Inside out: Getting the message right

Inside out: Getting the message right

Worry all you want about what those outside your hospital – the media, the public – are saying about you.

Know that you’ve got an even bigger problem if the people inside your building aren’t on the same page.

Your staff can either be powerful advocates for your organization or passive bystanders. In the worst-case scenario, they can be devastating detractors. To make sure they’re vocal ambassadors, your organization needs a clear – and ongoing – focus on internal communications and message training.

Get the message right from day one

Here at Jarrard Inc., every new colleague works through message training with one of the founding partners soon after starting. Whether the person is a client advisor or a member of the administrative team is irrelevant: Each is expected to know the firm’s voice and to be able to talk about our work. There are practical business reasons for this, including that team members can encounter clients, potential clients and talent to recruit at any time. But beyond that, the Jarrard team understands that effective, coordinated and consistent work requires shared values and a shared language.

The firm works to ensure that our messaging remains fresh and tied to our values. Each of our values has a corresponding set of behaviors and expectations to guide our daily work. Of course, our brand guidelines keep the visual appearance of everything we do consistent. And throughout it all, we have a shared language. Nothing goes out externally without some level of review to ensure it corresponds with our “Jarrard way” and is of the highest possible value to our clients, partners and other audiences.

I bring this up not to be self-congratulatory. Rather, it’s a close-to-home example of how organizations can operate to minimize confusion and generate the maximum force toward an end goal.

Leave your comfort zone

Most of you are probably nodding along in agreement to the basic idea above. Internal alignment isn’t controversial, even if the tactics and overall manifestation might vary between organizations. But there’s clearly work to do on this. Otherwise, why do we see PR nightmares and angry staffing disputes on a regular basis?

The problem is follow-through. Everyone takes the time to develop a strategic plan. You have one, right? Of course you do. But what of it?

  • Are you sticking to the plan?
  • Is it a living, breathing thing?
  • Is it part of your everyday culture?
  • If you want everyone to stay on message, do you have that message?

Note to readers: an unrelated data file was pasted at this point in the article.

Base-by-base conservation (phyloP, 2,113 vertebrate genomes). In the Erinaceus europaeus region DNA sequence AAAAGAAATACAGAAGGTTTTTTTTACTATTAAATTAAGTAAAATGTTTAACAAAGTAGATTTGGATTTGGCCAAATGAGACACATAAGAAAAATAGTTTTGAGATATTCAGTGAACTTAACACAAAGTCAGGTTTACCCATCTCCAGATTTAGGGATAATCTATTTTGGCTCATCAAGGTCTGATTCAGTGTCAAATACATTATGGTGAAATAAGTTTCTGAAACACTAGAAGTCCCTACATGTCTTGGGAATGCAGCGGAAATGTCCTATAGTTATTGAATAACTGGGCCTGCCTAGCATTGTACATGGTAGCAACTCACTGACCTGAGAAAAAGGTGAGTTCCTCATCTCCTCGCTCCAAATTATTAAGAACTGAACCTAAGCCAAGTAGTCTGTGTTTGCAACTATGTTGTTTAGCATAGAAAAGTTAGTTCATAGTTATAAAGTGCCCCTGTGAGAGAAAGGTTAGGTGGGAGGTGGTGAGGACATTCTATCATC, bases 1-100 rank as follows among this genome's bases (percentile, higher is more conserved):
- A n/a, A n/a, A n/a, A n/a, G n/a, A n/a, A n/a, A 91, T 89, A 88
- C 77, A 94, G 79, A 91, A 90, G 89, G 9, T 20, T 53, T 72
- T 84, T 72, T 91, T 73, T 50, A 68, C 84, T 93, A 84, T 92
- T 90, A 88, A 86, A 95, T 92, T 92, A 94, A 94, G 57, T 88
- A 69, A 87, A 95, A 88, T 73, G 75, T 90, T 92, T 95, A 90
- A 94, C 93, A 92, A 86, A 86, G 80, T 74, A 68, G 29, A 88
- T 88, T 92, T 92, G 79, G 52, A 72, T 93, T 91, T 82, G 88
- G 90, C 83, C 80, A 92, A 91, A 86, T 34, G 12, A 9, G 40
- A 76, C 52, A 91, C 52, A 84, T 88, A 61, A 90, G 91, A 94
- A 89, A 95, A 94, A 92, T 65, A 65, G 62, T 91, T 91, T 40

• Is everyone connected to that message?
  • Does everyone have a voice?
  • Do they have comfort in communicating with leadership?

Unless people understand the message, feel connected to it, are comfortable making suggestions about it and genuinely feel like they’ve played a part in forming it – they’re probably not going to buy into it or support it.

Not surprisingly, responsibility for this buy-in rests on leadership’s shoulders. It’s a common refrain for us: Leaders must find time to touch base with frontline staff. That means visiting different departments, having lunch in places other than your desk. Depending on your personality, it may mean getting out of your comfort zone and engaging with others. That’s how you can connect, build relationships, reinforce your messaging points and see them come to life.

Reinforce the message

Relationships are critical.

So is simplicity. Don’t overcomplicate your messaging. It should feel natural. It’s an extension of who you are and must be authentic. That’s makes it easier for others to not only buy in, but also celebrate it and pass it along.

Repetition is important. Many organizations stop after initial training. Years slip by before they even think about it again, and colleagues diverge from the message or simply lose sight of it.

Again, at Jarrard, following initial training we have periodic opportunities to reinforce the company’s values. And the integration of our voice and message into all of our material helps, as well.

So, to be clear, embedding your organization’s message and mission takes ongoing, intentional effort. Four months from now, eight months, a year, however long it may be, what are you doing to keep it fresh? Are you and your team identifying places where your values are being lived out and celebrating them? It’s like anything else: Stop using the muscle and it will atrophy. The same is true with messaging strategies and trying to reinforce those.

There’s tremendous value in taking a purposeful pause to focus on those values. You’ll emerge inspired, revived and re-committed to what you set out to do. Your staff should feel the same and the results for your organization will be dramatic.

Steve Patterson